So, if cash allows, what kinds of upgrades would I suggest? A good alternative budget wheelset would be the Boyd Altamont, $650. The Boyd Altamont would shave notable weight and provide better hubs and bearings too while being more aero than a box section wheel. Upgrading the crank to a Shimano 105 or Ultegra would cost $200-$300 and would lose weight and improve shifting performance with Shimano’s ultra-rigid Hollowtech chainrings. Brakes? The stock brakes will stop you, but the feel at the lever is not as solid as it could be and they lack the power of a higher level brake set. Shimano Ultegra brakes front and rear would be a great investment and would greatly improve all aspects of braking performance. Why didn’t Felt install such parts to begin with? Well, that $1,999 bike would have been around $3,000 had they. But again, the frame of the Felt B14 is definitely worth such improvements, so you can get into that $1999 bike now and rest assured that you are riding on a frameset that is very worthy of that $4000 bike down the road.

I have always liked the way Felt bicycles feel when ridden. They are not overly stiff and harsh, but generally smooth and comfortable while being amply responsive. To me, a tri bike needs to accomplish two sometimes contradictory goals. A good tri bike needs to be aerodynamic. However, aerodynamics are not everything, and aero bikes that ride stiff and harsh and don’t allow the rider to stay aero comfortably and run well off the bike are not worth much to me. The Felt B14 provides a nice balance in this regard, as the frame is adept at filtering road shock and vibration. No, it does not offer the same level of comfort and responsiveness as a Parlee TTiR (one of my all time favorite riding TT/tri bikes), but the Parlee TTiR frame and fork are almost twice the cost of a complete B14, so what do you expect? For the money, this is a great riding machine and it also looks good to boot.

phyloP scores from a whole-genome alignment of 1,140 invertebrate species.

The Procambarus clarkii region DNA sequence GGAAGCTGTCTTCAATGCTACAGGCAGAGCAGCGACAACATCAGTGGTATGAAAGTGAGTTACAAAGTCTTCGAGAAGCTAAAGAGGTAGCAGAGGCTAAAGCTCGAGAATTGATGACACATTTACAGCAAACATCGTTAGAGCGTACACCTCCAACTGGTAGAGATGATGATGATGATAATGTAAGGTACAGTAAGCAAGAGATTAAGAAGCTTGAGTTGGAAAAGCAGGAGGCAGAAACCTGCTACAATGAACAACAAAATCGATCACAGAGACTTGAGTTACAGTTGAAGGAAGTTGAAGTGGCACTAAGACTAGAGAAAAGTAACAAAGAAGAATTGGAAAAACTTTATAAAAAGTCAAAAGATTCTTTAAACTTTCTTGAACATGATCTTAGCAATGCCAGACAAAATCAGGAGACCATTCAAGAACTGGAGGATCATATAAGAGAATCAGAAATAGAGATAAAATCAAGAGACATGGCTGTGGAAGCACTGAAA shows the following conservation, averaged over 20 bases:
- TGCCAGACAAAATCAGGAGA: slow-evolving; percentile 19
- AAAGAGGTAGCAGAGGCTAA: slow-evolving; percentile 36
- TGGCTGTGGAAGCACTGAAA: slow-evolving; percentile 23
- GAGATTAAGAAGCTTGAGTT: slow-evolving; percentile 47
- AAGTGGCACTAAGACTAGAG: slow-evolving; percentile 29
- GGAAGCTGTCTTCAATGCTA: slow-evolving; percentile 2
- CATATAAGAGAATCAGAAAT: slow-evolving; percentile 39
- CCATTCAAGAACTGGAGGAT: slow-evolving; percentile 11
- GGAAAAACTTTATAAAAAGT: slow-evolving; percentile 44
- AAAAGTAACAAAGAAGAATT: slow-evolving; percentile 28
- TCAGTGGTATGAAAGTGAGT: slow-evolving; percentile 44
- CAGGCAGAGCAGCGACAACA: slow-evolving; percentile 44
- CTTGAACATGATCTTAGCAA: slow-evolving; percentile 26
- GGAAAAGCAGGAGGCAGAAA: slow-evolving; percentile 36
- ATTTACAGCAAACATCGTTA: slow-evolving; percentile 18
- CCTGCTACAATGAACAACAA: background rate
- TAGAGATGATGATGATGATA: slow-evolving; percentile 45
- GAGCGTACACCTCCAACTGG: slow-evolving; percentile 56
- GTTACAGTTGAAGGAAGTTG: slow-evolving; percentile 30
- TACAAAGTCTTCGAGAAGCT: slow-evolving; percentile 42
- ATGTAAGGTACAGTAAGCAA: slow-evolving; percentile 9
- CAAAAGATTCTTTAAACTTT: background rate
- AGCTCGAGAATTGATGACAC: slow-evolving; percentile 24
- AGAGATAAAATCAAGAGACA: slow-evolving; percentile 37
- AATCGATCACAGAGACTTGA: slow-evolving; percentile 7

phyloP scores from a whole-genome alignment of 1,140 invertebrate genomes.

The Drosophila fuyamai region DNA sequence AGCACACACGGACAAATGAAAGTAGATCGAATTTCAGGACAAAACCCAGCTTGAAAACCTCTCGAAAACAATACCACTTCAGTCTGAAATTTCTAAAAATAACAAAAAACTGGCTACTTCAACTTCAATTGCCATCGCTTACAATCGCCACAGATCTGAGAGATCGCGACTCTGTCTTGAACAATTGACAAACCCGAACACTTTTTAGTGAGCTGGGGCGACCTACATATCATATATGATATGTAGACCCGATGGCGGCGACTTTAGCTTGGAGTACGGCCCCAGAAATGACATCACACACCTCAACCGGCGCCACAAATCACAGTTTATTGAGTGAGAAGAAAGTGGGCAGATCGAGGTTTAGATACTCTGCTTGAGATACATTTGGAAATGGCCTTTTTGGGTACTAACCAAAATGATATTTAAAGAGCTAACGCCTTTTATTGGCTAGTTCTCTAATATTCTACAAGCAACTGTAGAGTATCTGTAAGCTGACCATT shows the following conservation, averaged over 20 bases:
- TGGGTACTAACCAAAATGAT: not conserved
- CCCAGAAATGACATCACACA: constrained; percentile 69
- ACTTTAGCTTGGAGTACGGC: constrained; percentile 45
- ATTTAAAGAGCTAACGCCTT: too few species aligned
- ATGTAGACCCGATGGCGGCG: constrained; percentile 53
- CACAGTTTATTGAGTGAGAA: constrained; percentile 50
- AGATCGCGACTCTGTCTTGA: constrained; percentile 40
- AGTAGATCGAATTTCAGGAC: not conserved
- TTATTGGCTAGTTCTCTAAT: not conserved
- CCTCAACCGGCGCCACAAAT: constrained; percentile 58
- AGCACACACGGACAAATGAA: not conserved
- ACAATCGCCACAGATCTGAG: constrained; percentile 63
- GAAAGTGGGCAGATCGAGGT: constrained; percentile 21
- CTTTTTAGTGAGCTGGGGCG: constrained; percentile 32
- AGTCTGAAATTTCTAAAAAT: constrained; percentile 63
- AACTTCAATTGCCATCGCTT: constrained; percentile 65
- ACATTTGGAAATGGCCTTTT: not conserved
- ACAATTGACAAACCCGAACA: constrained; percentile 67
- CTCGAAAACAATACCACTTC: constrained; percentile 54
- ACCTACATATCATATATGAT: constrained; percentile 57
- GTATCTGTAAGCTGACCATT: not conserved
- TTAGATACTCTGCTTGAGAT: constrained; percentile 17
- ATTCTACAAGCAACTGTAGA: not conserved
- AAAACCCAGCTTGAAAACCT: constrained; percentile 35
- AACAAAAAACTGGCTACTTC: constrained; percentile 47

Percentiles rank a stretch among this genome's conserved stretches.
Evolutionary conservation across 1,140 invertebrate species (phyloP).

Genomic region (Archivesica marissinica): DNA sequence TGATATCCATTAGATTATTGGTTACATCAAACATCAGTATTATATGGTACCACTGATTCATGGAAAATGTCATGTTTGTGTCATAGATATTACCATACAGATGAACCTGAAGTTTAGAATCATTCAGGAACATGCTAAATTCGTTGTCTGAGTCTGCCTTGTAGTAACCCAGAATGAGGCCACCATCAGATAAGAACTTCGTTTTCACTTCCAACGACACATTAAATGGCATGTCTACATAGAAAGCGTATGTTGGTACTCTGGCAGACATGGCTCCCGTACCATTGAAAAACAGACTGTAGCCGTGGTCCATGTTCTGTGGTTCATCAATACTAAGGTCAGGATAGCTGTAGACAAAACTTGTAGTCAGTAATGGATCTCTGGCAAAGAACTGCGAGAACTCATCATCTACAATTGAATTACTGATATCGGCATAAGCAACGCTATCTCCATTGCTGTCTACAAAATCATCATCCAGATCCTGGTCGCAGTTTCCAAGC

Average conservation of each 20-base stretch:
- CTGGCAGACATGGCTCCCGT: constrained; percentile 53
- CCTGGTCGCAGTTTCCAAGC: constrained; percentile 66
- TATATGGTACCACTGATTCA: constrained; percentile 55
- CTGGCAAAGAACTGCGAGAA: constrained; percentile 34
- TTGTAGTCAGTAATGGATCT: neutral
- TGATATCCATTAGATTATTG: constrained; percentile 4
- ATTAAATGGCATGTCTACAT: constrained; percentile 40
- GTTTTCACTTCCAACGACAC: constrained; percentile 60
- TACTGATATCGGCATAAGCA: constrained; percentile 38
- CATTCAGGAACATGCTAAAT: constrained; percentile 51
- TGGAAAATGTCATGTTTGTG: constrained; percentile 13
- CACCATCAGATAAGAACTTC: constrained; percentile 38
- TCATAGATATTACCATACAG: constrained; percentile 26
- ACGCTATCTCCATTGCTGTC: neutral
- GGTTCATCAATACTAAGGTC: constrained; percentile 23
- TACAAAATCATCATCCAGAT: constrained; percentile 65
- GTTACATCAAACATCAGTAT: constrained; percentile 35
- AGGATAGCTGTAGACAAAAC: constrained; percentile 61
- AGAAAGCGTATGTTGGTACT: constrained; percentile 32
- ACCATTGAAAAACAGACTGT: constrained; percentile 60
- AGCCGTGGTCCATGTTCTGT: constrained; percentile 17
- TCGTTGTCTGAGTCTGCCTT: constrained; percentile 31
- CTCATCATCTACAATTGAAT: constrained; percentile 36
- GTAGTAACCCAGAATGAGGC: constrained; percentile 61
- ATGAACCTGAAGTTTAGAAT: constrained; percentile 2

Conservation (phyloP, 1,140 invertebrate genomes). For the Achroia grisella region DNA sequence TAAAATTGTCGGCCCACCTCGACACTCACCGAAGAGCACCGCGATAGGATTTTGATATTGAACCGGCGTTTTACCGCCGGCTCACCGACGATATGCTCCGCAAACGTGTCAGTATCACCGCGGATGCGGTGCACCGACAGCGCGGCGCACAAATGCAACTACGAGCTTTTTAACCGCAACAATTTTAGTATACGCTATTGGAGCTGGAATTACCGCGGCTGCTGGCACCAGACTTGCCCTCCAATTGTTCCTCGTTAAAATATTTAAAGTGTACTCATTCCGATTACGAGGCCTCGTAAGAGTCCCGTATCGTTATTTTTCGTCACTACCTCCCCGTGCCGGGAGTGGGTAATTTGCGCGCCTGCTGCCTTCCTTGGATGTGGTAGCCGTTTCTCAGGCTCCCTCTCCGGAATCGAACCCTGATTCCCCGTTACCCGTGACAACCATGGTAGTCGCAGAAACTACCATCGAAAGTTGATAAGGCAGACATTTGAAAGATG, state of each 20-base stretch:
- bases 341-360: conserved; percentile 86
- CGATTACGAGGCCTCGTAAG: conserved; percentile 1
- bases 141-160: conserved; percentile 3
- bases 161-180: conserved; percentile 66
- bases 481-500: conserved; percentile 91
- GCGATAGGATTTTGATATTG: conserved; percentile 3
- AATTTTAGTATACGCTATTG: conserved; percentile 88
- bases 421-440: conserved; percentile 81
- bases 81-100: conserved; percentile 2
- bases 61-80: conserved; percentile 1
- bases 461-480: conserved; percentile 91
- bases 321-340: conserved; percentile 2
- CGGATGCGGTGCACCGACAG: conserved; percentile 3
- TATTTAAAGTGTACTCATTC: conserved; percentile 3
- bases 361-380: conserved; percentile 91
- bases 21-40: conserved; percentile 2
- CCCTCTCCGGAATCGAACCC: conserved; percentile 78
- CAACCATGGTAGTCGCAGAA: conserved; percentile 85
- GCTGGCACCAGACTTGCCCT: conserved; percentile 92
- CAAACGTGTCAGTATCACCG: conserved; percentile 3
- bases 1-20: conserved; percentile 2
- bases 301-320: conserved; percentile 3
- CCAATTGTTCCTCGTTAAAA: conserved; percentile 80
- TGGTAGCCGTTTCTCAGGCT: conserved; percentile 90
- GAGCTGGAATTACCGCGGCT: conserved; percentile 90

If you are looking to get into triathlon or the local time trial series on a budget, and if you want a bike that you can easily upgrade in the future, do not ignore the Felt B14. It is worth your attention, and practically begs for future upgrades. You will be hard pressed to find a more aerodynamic bike than the Felt B14 at this price and to add to the benefits it is one of the more versatile fitting and smooth riding bikes in the price point as well. If it fits you well, the Felt B14 makes a great entry level TT/tri bike.

Stop in to take a look before the season starts and remember that, if you have been fit in the past at Fit Werx, we have your fit numbers on file and can use your Rider First Bike Fitting data to find out how well a Felt B14 matches your needs. Don’t guess! If you have not been fit by Fit Werx yet, let us help you get the right bike the first time with a Rider First bike fitting and a Rider Matched bike selection.

Fit Werx carries great bikes, but we are all about you first and foremost – we don’t sell products, we sell solutions. While you may have been fit elsewhere before (almost every bike shop claims to offer fittings and “certified” fitters), if you have not been fit at Fit Werx, you have not been fit the way that Fit Werx fits a bike. We guarantee that you will receive a fit unlike what you have experienced before and that we will match you with the best suited bike for your needs and budget. We stake our name on it.

Fit Werx is an authorized dealer of Felt Bicycles with bike shop and fitting locations outside of NYC in Ridgefield Park, NJ, in Peabody and Lexington, MA and near Burlington, VT and Stowe, VT in Waitsfield. Fit Werx is changing the way people buy bicycles through Rider First Bike Fittings and Rider Matched Bikes. Contact us for more information.

About Jim

After almost thirty years as an attorney, Jim decided he was ready for a change in 2007. After being a Fit Werx client for years, Jim started working with us as part of an internship and he went full-time at Fit Werx in early 2009. In the summer of 2010 Jim assumed the Service Manager role for our Vermont location and is now a mainstay. Whether he is helping a rider find a good road ride in the area, fixing a pesky bottom bracket issue, or carefully building up someone’s new bike to their positioning numbers, Jim is an accomplished technician, a great resource and here to help.

Find out more about Jim Here